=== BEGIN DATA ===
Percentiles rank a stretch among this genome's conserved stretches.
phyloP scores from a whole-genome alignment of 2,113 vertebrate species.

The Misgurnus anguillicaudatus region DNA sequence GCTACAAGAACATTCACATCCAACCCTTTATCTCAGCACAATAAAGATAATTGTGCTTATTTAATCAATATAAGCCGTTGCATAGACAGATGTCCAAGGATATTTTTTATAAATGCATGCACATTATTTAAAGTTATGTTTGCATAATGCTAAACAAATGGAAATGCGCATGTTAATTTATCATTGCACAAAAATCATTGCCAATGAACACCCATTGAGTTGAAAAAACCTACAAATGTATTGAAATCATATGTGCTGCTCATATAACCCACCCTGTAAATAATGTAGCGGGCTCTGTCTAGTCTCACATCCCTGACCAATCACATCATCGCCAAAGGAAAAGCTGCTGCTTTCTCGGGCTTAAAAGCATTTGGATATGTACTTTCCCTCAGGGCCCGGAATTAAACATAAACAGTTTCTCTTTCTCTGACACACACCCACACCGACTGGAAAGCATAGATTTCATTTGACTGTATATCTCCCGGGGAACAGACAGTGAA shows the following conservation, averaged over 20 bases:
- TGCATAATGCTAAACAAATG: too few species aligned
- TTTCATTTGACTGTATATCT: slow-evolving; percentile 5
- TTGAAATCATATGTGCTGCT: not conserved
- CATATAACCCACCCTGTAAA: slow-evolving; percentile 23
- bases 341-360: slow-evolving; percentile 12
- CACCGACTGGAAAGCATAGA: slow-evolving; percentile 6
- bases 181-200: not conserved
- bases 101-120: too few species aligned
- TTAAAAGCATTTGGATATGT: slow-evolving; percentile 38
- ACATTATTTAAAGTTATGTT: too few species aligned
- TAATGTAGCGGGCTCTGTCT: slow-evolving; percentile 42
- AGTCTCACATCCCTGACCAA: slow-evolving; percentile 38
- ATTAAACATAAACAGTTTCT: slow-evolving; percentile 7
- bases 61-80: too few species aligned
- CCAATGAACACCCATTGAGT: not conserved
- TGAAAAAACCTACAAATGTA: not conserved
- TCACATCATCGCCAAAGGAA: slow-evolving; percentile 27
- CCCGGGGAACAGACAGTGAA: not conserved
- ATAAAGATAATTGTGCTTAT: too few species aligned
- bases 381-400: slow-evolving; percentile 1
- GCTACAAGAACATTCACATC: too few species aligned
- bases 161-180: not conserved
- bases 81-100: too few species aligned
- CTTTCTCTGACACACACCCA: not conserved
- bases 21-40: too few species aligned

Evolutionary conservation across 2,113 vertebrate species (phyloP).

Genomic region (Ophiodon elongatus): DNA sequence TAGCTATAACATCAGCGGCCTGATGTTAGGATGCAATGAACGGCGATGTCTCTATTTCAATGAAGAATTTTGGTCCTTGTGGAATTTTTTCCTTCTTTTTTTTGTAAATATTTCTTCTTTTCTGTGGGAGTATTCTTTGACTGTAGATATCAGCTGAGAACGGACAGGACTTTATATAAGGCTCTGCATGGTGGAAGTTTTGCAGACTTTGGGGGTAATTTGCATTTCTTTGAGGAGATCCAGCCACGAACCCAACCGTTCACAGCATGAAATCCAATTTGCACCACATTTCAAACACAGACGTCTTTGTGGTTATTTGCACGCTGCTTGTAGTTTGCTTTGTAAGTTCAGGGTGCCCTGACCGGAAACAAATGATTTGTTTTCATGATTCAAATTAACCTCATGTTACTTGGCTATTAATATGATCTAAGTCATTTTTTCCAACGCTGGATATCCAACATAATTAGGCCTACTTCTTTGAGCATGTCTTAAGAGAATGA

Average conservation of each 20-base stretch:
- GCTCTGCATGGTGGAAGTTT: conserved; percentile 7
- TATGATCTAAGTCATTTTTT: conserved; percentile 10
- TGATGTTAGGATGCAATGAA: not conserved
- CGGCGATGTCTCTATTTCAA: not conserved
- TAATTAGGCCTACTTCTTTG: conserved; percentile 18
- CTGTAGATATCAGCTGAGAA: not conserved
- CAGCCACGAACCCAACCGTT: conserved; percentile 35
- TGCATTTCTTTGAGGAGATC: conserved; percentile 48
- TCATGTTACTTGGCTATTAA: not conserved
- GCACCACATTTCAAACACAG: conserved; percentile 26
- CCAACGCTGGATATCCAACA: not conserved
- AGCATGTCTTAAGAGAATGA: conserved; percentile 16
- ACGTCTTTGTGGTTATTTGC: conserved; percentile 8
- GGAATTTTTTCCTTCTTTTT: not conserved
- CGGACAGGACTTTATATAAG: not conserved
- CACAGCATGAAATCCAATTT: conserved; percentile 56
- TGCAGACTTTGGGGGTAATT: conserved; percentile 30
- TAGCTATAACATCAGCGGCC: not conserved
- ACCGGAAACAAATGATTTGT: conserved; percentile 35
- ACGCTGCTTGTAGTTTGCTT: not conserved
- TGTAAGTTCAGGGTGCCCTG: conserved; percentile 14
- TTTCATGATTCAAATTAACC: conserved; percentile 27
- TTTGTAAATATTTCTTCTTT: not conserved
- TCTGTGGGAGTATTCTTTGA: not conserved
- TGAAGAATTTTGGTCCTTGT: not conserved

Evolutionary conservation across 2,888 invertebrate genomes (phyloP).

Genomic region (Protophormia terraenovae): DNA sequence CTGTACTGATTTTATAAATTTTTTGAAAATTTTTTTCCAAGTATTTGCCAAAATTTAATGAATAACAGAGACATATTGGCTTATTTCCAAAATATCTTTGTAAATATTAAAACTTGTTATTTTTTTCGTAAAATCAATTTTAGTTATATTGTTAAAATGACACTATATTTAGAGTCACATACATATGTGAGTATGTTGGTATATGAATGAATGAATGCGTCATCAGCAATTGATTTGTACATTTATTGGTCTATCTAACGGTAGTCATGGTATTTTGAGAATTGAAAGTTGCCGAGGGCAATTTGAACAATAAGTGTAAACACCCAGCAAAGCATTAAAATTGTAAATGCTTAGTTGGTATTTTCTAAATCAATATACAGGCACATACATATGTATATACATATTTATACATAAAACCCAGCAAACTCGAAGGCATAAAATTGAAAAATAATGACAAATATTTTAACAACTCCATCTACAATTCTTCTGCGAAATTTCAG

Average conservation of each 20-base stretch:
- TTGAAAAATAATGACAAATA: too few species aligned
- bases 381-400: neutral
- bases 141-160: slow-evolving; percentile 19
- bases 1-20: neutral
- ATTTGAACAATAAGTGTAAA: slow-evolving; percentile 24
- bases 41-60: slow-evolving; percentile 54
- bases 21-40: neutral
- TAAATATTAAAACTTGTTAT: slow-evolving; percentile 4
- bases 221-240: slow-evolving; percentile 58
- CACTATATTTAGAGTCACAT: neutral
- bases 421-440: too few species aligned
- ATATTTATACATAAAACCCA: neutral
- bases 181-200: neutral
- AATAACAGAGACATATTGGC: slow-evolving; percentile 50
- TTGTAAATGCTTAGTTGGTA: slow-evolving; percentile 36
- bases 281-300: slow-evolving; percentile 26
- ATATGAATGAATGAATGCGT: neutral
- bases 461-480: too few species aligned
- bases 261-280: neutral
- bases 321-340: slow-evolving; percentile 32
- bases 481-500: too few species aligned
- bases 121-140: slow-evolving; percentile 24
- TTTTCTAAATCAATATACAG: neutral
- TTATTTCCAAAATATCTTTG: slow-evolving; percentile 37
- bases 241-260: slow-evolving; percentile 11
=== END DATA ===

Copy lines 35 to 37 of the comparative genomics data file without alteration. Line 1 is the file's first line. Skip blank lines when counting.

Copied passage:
- CGGCGATGTCTCTATTTCAA: not conserved
- TAATTAGGCCTACTTCTTTG: conserved; percentile 18
- CTGTAGATATCAGCTGAGAA: not conserved